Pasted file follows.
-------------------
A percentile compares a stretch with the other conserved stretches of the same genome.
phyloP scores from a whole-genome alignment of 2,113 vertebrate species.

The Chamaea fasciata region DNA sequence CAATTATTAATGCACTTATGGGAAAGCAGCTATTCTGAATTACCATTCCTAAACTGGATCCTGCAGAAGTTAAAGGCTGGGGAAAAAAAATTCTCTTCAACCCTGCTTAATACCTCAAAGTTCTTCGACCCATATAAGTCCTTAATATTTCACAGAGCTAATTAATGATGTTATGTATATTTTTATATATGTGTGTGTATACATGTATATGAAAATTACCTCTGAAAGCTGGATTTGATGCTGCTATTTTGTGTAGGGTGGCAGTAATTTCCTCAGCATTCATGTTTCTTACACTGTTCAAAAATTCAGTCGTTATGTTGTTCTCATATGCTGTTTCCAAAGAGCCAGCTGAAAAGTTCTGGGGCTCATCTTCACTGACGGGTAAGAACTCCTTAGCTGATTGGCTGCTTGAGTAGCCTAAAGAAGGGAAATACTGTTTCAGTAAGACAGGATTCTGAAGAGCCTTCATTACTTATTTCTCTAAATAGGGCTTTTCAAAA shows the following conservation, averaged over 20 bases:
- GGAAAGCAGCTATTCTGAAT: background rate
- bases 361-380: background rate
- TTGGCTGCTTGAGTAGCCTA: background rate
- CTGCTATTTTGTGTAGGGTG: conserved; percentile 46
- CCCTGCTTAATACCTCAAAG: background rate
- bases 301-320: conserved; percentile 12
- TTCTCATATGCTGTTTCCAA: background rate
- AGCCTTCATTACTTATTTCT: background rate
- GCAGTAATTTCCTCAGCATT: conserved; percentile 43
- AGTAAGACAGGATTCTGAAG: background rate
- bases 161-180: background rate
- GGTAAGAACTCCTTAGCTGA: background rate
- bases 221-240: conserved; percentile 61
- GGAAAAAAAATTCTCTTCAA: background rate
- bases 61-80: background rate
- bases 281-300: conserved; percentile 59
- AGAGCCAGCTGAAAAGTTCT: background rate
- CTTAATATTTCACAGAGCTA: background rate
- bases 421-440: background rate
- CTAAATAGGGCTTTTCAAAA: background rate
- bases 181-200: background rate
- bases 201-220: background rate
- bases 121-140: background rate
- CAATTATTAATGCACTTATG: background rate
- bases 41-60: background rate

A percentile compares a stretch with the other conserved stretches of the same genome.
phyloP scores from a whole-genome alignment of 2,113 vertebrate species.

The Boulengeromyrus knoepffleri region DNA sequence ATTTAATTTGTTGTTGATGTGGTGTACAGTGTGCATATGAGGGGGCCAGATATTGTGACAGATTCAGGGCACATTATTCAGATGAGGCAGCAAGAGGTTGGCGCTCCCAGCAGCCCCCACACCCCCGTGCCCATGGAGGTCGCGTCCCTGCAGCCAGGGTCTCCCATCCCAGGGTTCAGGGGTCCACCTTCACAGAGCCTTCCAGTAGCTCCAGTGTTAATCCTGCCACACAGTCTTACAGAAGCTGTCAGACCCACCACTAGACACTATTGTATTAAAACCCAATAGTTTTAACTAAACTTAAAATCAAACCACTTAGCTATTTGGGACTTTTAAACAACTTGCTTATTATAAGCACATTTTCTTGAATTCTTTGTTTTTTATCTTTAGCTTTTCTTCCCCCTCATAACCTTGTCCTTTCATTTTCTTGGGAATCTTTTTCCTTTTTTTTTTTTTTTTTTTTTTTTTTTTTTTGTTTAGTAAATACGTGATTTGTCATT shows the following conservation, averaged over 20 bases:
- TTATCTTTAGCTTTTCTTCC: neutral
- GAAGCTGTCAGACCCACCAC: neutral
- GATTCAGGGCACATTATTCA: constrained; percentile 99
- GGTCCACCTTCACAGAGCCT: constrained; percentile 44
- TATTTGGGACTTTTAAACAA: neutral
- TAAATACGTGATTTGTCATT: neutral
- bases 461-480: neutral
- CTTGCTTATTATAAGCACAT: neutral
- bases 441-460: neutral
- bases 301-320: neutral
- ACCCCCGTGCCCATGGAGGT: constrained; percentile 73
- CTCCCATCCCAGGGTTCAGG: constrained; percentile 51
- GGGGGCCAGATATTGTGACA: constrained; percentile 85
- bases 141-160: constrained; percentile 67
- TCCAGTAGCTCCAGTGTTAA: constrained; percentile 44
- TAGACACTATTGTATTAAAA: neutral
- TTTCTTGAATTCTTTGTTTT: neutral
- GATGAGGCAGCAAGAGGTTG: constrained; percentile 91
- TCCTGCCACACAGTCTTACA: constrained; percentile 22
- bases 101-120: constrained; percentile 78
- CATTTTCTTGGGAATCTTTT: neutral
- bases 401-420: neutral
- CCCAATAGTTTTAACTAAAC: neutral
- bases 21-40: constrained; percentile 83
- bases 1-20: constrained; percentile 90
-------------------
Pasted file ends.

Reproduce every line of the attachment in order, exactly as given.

A percentile compares a stretch with the other conserved stretches of the same genome.
phyloP scores from a whole-genome alignment of 2,113 vertebrate species.

The Chamaea fasciata region DNA sequence CAATTATTAATGCACTTATGGGAAAGCAGCTATTCTGAATTACCATTCCTAAACTGGATCCTGCAGAAGTTAAAGGCTGGGGAAAAAAAATTCTCTTCAACCCTGCTTAATACCTCAAAGTTCTTCGACCCATATAAGTCCTTAATATTTCACAGAGCTAATTAATGATGTTATGTATATTTTTATATATGTGTGTGTATACATGTATATGAAAATTACCTCTGAAAGCTGGATTTGATGCTGCTATTTTGTGTAGGGTGGCAGTAATTTCCTCAGCATTCATGTTTCTTACACTGTTCAAAAATTCAGTCGTTATGTTGTTCTCATATGCTGTTTCCAAAGAGCCAGCTGAAAAGTTCTGGGGCTCATCTTCACTGACGGGTAAGAACTCCTTAGCTGATTGGCTGCTTGAGTAGCCTAAAGAAGGGAAATACTGTTTCAGTAAGACAGGATTCTGAAGAGCCTTCATTACTTATTTCTCTAAATAGGGCTTTTCAAAA shows the following conservation, averaged over 20 bases:
- GGAAAGCAGCTATTCTGAAT: background rate
- bases 361-380: background rate
- TTGGCTGCTTGAGTAGCCTA: background rate
- CTGCTATTTTGTGTAGGGTG: conserved; percentile 46
- CCCTGCTTAATACCTCAAAG: background rate
- bases 301-320: conserved; percentile 12
- TTCTCATATGCTGTTTCCAA: background rate
- AGCCTTCATTACTTATTTCT: background rate
- GCAGTAATTTCCTCAGCATT: conserved; percentile 43
- AGTAAGACAGGATTCTGAAG: background rate
- bases 161-180: background rate
- GGTAAGAACTCCTTAGCTGA: background rate
- bases 221-240: conserved; percentile 61
- GGAAAAAAAATTCTCTTCAA: background rate
- bases 61-80: background rate
- bases 281-300: conserved; percentile 59
- AGAGCCAGCTGAAAAGTTCT: background rate
- CTTAATATTTCACAGAGCTA: background rate
- bases 421-440: background rate
- CTAAATAGGGCTTTTCAAAA: background rate
- bases 181-200: background rate
- bases 201-220: background rate
- bases 121-140: background rate
- CAATTATTAATGCACTTATG: background rate
- bases 41-60: background rate

A percentile compares a stretch with the other conserved stretches of the same genome.
phyloP scores from a whole-genome alignment of 2,113 vertebrate species.

The Boulengeromyrus knoepffleri region DNA sequence ATTTAATTTGTTGTTGATGTGGTGTACAGTGTGCATATGAGGGGGCCAGATATTGTGACAGATTCAGGGCACATTATTCAGATGAGGCAGCAAGAGGTTGGCGCTCCCAGCAGCCCCCACACCCCCGTGCCCATGGAGGTCGCGTCCCTGCAGCCAGGGTCTCCCATCCCAGGGTTCAGGGGTCCACCTTCACAGAGCCTTCCAGTAGCTCCAGTGTTAATCCTGCCACACAGTCTTACAGAAGCTGTCAGACCCACCACTAGACACTATTGTATTAAAACCCAATAGTTTTAACTAAACTTAAAATCAAACCACTTAGCTATTTGGGACTTTTAAACAACTTGCTTATTATAAGCACATTTTCTTGAATTCTTTGTTTTTTATCTTTAGCTTTTCTTCCCCCTCATAACCTTGTCCTTTCATTTTCTTGGGAATCTTTTTCCTTTTTTTTTTTTTTTTTTTTTTTTTTTTTTTGTTTAGTAAATACGTGATTTGTCATT shows the following conservation, averaged over 20 bases:
- TTATCTTTAGCTTTTCTTCC: neutral
- GAAGCTGTCAGACCCACCAC: neutral
- GATTCAGGGCACATTATTCA: constrained; percentile 99
- GGTCCACCTTCACAGAGCCT: constrained; percentile 44
- TATTTGGGACTTTTAAACAA: neutral
- TAAATACGTGATTTGTCATT: neutral
- bases 461-480: neutral
- CTTGCTTATTATAAGCACAT: neutral
- bases 441-460: neutral
- bases 301-320: neutral
- ACCCCCGTGCCCATGGAGGT: constrained; percentile 73
- CTCCCATCCCAGGGTTCAGG: constrained; percentile 51
- GGGGGCCAGATATTGTGACA: constrained; percentile 85
- bases 141-160: constrained; percentile 67
- TCCAGTAGCTCCAGTGTTAA: constrained; percentile 44
- TAGACACTATTGTATTAAAA: neutral
- TTTCTTGAATTCTTTGTTTT: neutral
- GATGAGGCAGCAAGAGGTTG: constrained; percentile 91
- TCCTGCCACACAGTCTTACA: constrained; percentile 22
- bases 101-120: constrained; percentile 78
- CATTTTCTTGGGAATCTTTT: neutral
- bases 401-420: neutral
- CCCAATAGTTTTAACTAAAC: neutral
- bases 21-40: constrained; percentile 83
- bases 1-20: constrained; percentile 90